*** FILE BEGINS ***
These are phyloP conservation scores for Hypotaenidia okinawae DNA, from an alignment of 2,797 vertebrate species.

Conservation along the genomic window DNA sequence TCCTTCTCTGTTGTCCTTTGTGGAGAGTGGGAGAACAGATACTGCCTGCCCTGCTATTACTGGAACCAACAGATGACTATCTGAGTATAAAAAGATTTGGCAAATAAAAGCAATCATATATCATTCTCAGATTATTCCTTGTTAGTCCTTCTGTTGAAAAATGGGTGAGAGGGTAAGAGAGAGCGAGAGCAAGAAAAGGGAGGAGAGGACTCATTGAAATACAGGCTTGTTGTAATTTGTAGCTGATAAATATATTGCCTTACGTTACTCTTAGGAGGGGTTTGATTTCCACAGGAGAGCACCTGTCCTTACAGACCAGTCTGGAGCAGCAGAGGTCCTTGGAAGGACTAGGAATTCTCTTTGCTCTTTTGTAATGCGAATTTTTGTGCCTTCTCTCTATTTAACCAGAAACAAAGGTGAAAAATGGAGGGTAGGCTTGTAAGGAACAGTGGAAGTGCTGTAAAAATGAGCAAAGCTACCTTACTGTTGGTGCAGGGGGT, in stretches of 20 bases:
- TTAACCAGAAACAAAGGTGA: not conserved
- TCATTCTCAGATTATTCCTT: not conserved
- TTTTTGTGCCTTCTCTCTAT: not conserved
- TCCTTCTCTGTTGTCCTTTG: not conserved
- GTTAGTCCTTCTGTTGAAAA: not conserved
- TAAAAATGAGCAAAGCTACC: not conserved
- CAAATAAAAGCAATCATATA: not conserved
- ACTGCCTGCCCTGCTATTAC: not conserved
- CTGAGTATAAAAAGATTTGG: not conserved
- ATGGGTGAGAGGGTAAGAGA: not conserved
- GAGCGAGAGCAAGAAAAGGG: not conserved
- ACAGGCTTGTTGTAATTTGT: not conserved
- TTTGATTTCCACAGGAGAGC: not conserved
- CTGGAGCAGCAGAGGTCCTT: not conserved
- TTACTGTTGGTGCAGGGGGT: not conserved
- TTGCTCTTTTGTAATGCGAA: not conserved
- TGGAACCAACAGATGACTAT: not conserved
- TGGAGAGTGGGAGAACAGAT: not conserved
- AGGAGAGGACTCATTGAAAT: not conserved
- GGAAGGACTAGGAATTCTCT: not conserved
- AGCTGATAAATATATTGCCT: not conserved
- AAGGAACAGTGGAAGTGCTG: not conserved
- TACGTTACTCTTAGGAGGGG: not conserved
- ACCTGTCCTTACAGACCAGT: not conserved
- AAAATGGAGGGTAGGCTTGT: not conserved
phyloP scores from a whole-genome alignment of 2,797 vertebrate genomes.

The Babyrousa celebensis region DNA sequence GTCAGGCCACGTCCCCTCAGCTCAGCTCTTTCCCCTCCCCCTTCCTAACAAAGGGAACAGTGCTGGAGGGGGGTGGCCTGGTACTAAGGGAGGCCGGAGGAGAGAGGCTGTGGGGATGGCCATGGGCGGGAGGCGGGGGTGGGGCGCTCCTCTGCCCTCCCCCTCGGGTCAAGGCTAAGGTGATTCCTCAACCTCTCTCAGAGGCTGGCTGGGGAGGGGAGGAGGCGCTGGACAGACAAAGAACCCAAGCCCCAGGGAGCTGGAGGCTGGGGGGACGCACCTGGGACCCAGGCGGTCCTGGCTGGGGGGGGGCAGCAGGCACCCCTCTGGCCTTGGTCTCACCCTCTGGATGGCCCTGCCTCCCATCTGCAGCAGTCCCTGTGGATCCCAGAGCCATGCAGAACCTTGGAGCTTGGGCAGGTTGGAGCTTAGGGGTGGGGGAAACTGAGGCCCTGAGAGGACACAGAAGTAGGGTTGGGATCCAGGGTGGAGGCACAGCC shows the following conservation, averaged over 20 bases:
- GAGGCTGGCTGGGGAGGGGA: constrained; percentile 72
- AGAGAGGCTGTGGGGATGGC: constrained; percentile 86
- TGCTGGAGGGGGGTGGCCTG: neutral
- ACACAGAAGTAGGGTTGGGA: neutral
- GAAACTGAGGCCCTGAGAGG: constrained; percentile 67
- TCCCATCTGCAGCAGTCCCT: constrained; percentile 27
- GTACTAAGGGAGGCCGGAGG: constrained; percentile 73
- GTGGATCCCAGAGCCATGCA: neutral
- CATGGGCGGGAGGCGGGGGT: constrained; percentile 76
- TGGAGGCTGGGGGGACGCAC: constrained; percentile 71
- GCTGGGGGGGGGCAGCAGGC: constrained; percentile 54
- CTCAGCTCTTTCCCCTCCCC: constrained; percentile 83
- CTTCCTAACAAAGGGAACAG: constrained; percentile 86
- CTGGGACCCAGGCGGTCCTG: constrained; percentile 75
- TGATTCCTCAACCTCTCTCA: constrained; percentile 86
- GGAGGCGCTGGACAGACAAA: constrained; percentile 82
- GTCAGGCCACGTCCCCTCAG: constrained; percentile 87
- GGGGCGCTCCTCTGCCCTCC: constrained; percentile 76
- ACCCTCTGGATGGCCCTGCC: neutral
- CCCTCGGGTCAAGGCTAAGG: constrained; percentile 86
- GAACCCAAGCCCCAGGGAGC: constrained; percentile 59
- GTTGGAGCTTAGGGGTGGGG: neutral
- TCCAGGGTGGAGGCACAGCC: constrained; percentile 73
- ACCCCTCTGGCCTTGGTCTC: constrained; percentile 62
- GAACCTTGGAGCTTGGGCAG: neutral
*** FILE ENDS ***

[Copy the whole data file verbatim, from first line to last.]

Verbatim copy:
These are phyloP conservation scores for Hypotaenidia okinawae DNA, from an alignment of 2,797 vertebrate species.

Conservation along the genomic window DNA sequence TCCTTCTCTGTTGTCCTTTGTGGAGAGTGGGAGAACAGATACTGCCTGCCCTGCTATTACTGGAACCAACAGATGACTATCTGAGTATAAAAAGATTTGGCAAATAAAAGCAATCATATATCATTCTCAGATTATTCCTTGTTAGTCCTTCTGTTGAAAAATGGGTGAGAGGGTAAGAGAGAGCGAGAGCAAGAAAAGGGAGGAGAGGACTCATTGAAATACAGGCTTGTTGTAATTTGTAGCTGATAAATATATTGCCTTACGTTACTCTTAGGAGGGGTTTGATTTCCACAGGAGAGCACCTGTCCTTACAGACCAGTCTGGAGCAGCAGAGGTCCTTGGAAGGACTAGGAATTCTCTTTGCTCTTTTGTAATGCGAATTTTTGTGCCTTCTCTCTATTTAACCAGAAACAAAGGTGAAAAATGGAGGGTAGGCTTGTAAGGAACAGTGGAAGTGCTGTAAAAATGAGCAAAGCTACCTTACTGTTGGTGCAGGGGGT, in stretches of 20 bases:
- TTAACCAGAAACAAAGGTGA: not conserved
- TCATTCTCAGATTATTCCTT: not conserved
- TTTTTGTGCCTTCTCTCTAT: not conserved
- TCCTTCTCTGTTGTCCTTTG: not conserved
- GTTAGTCCTTCTGTTGAAAA: not conserved
- TAAAAATGAGCAAAGCTACC: not conserved
- CAAATAAAAGCAATCATATA: not conserved
- ACTGCCTGCCCTGCTATTAC: not conserved
- CTGAGTATAAAAAGATTTGG: not conserved
- ATGGGTGAGAGGGTAAGAGA: not conserved
- GAGCGAGAGCAAGAAAAGGG: not conserved
- ACAGGCTTGTTGTAATTTGT: not conserved
- TTTGATTTCCACAGGAGAGC: not conserved
- CTGGAGCAGCAGAGGTCCTT: not conserved
- TTACTGTTGGTGCAGGGGGT: not conserved
- TTGCTCTTTTGTAATGCGAA: not conserved
- TGGAACCAACAGATGACTAT: not conserved
- TGGAGAGTGGGAGAACAGAT: not conserved
- AGGAGAGGACTCATTGAAAT: not conserved
- GGAAGGACTAGGAATTCTCT: not conserved
- AGCTGATAAATATATTGCCT: not conserved
- AAGGAACAGTGGAAGTGCTG: not conserved
- TACGTTACTCTTAGGAGGGG: not conserved
- ACCTGTCCTTACAGACCAGT: not conserved
- AAAATGGAGGGTAGGCTTGT: not conserved
phyloP scores from a whole-genome alignment of 2,797 vertebrate genomes.

The Babyrousa celebensis region DNA sequence GTCAGGCCACGTCCCCTCAGCTCAGCTCTTTCCCCTCCCCCTTCCTAACAAAGGGAACAGTGCTGGAGGGGGGTGGCCTGGTACTAAGGGAGGCCGGAGGAGAGAGGCTGTGGGGATGGCCATGGGCGGGAGGCGGGGGTGGGGCGCTCCTCTGCCCTCCCCCTCGGGTCAAGGCTAAGGTGATTCCTCAACCTCTCTCAGAGGCTGGCTGGGGAGGGGAGGAGGCGCTGGACAGACAAAGAACCCAAGCCCCAGGGAGCTGGAGGCTGGGGGGACGCACCTGGGACCCAGGCGGTCCTGGCTGGGGGGGGGCAGCAGGCACCCCTCTGGCCTTGGTCTCACCCTCTGGATGGCCCTGCCTCCCATCTGCAGCAGTCCCTGTGGATCCCAGAGCCATGCAGAACCTTGGAGCTTGGGCAGGTTGGAGCTTAGGGGTGGGGGAAACTGAGGCCCTGAGAGGACACAGAAGTAGGGTTGGGATCCAGGGTGGAGGCACAGCC shows the following conservation, averaged over 20 bases:
- GAGGCTGGCTGGGGAGGGGA: constrained; percentile 72
- AGAGAGGCTGTGGGGATGGC: constrained; percentile 86
- TGCTGGAGGGGGGTGGCCTG: neutral
- ACACAGAAGTAGGGTTGGGA: neutral
- GAAACTGAGGCCCTGAGAGG: constrained; percentile 67
- TCCCATCTGCAGCAGTCCCT: constrained; percentile 27
- GTACTAAGGGAGGCCGGAGG: constrained; percentile 73
- GTGGATCCCAGAGCCATGCA: neutral
- CATGGGCGGGAGGCGGGGGT: constrained; percentile 76
- TGGAGGCTGGGGGGACGCAC: constrained; percentile 71
- GCTGGGGGGGGGCAGCAGGC: constrained; percentile 54
- CTCAGCTCTTTCCCCTCCCC: constrained; percentile 83
- CTTCCTAACAAAGGGAACAG: constrained; percentile 86
- CTGGGACCCAGGCGGTCCTG: constrained; percentile 75
- TGATTCCTCAACCTCTCTCA: constrained; percentile 86
- GGAGGCGCTGGACAGACAAA: constrained; percentile 82
- GTCAGGCCACGTCCCCTCAG: constrained; percentile 87
- GGGGCGCTCCTCTGCCCTCC: constrained; percentile 76
- ACCCTCTGGATGGCCCTGCC: neutral
- CCCTCGGGTCAAGGCTAAGG: constrained; percentile 86
- GAACCCAAGCCCCAGGGAGC: constrained; percentile 59
- GTTGGAGCTTAGGGGTGGGG: neutral
- TCCAGGGTGGAGGCACAGCC: constrained; percentile 73
- ACCCCTCTGGCCTTGGTCTC: constrained; percentile 62
- GAACCTTGGAGCTTGGGCAG: neutral